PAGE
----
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San Francisco

Picture of Lisa Aliferis

The Los Angeles Times examines the apparent failure of the city's much-touted healthier school lunch program, which appears to be a "flop" with students. Journalist Lisa Aliferis says the program may be more successful than anyone realizes.

Picture of Chuleenan Svetvilas

Having the legal right to an abortion does not necessarily mean a woman has access to an abortion - even if there are more than 500 abortion providers in California.

Picture of Jacob Simas

How does environmental degredation correlate with the recent spike in substance abuse (and particularly meth) on the Hoopa reservation? And what is (or isn't) being done about it?

Picture of Katharine Mieszkowski

California kids are slightly less likely to be overweight than they were five years ago.

Picture of Eddie North-Hager

Though it is clear that South Los Angeles is park poor compared to rest of Los Angeles County, current fiscal problems lend people to dismiss the idea of spending more money creating parks, adding trees or fixing sidewalks. Turns out that maybe Los Angeles can’t afford not to invest in more nature.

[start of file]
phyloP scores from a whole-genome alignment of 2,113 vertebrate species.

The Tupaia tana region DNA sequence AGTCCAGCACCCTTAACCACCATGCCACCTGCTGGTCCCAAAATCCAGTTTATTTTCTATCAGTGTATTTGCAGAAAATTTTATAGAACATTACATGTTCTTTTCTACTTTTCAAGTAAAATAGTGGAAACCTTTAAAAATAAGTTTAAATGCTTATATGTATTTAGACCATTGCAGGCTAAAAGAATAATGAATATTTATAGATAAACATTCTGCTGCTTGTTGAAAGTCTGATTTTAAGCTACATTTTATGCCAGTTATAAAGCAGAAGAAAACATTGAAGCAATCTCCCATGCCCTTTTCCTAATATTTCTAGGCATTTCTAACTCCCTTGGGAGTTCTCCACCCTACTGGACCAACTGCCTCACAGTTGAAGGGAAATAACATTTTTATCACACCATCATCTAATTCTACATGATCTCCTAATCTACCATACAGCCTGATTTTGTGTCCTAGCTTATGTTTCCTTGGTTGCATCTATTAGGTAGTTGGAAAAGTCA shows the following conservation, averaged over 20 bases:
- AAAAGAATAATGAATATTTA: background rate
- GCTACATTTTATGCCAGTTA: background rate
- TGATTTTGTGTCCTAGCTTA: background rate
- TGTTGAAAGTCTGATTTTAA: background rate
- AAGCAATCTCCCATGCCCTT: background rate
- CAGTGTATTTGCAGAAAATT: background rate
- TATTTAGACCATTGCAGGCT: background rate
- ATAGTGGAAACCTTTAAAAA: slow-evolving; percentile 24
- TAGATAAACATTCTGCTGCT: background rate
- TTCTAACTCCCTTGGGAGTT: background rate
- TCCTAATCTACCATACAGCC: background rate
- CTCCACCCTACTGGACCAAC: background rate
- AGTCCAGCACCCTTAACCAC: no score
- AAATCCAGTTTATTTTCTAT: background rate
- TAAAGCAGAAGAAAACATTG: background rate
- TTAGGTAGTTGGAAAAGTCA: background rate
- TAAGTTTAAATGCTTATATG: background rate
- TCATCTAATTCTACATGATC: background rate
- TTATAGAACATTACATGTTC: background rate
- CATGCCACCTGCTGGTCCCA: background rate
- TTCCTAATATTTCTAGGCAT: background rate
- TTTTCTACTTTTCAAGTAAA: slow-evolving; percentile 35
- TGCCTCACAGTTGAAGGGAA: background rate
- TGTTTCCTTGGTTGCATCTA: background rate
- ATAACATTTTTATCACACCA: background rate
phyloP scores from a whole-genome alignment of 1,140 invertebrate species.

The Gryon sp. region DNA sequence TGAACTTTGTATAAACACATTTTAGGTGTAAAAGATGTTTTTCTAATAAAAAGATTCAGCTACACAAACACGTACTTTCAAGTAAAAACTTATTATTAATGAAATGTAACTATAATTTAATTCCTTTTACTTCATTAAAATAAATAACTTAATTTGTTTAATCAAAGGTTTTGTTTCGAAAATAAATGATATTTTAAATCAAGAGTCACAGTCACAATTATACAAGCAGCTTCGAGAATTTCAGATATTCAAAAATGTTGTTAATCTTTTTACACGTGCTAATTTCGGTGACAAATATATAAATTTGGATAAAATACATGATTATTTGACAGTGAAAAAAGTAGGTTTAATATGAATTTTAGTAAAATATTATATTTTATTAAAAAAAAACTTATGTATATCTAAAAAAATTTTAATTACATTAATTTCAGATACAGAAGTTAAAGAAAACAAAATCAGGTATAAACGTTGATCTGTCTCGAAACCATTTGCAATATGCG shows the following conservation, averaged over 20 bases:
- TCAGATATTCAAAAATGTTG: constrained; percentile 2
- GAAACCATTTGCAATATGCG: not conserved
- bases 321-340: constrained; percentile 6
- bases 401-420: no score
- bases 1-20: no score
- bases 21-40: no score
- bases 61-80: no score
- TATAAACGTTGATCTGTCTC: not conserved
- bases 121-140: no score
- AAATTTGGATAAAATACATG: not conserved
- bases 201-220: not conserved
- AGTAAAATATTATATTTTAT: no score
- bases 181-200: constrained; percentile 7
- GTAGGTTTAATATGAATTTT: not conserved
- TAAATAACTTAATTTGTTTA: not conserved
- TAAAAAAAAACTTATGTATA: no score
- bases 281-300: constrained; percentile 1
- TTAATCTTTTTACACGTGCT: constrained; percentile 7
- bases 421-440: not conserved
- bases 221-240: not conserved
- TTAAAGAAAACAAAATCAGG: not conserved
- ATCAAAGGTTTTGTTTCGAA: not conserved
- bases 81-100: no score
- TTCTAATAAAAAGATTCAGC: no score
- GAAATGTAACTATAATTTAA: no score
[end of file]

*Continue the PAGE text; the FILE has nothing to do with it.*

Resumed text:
Picture of Kristen Natividad

Broadcast, print and online media professionals are wanted to cover health beats and manage health-related programs nationwide this week.

Picture of Kristen Natividad

This week, KQED is seeking citizen journalists in various cities to report on the health issues that plague their communities. Also, note that applications for the Health Journalism Fellowships presented by the Association of Health Care Journalists & Centers for Disease Control and Prevention are due in one week. As always, find the latest in health jobs, workshops and more.

Picture of Kristen Natividad

Southern California Reporting on Health readers, take note of an exciting workshop taking place in Los Angeles next weekend. Spend a day with the National Association of Black Journalists and hear from local journalists about how to improve the news coverage of health issues.

Picture of R. Jan Gurley

Can computer applications make people healthy (and companies profitable)?  The quest is on to develop a game-changer like Farmville.

Picture of R. Jan Gurley

Can you change healthcare in just 28 hours? Can a team of programmers save lives and change the world? Check out their worthy attempts from the Health 2.0 Code-a-thon.

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Announcements

Get the latest updates from top experts and a leading journalist tracking the story, as well as crucial context and insights for reporting responsibly on this fast-moving public health threat in our next webinar on Feb. 28 at 10 a.m. PT / 1 p.m. ET. Sign-up here!

Got a great idea for a reporting project on vulnerable families or health disparities?  We'll help fund it, and provide you with five days of all-expenses-paid training at USC in July, plus six months of mentoring. Click here for more information.

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